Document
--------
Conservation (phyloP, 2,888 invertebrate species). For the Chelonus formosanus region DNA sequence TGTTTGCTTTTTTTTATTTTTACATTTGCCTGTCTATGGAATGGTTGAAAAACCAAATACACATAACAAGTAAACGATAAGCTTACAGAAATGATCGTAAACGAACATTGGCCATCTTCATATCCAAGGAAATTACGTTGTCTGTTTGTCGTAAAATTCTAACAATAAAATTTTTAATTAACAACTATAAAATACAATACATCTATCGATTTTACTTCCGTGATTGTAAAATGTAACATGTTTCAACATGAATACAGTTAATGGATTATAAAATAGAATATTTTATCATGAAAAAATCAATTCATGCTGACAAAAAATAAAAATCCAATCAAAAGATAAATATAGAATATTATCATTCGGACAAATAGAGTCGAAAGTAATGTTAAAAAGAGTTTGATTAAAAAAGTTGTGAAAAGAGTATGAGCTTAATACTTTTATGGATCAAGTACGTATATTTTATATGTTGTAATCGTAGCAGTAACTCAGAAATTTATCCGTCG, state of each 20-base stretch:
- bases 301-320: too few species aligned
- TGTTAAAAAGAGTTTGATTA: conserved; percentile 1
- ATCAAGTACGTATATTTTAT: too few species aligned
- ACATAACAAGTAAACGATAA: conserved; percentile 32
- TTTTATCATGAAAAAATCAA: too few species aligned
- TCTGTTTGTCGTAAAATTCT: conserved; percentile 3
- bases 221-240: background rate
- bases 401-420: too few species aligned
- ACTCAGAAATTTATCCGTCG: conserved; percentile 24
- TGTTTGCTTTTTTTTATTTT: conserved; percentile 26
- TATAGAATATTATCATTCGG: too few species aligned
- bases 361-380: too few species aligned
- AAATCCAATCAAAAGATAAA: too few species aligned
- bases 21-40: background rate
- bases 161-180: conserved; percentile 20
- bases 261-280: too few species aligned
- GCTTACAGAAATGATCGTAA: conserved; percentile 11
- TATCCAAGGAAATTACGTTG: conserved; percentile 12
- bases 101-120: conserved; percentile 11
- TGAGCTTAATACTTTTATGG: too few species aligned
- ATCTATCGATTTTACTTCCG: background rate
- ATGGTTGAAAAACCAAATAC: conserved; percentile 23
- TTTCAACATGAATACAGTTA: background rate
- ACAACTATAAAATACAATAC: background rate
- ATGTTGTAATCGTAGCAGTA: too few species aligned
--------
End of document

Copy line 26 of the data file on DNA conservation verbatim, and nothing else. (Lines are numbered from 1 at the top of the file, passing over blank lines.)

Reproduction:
- ATGTTGTAATCGTAGCAGTA: too few species aligned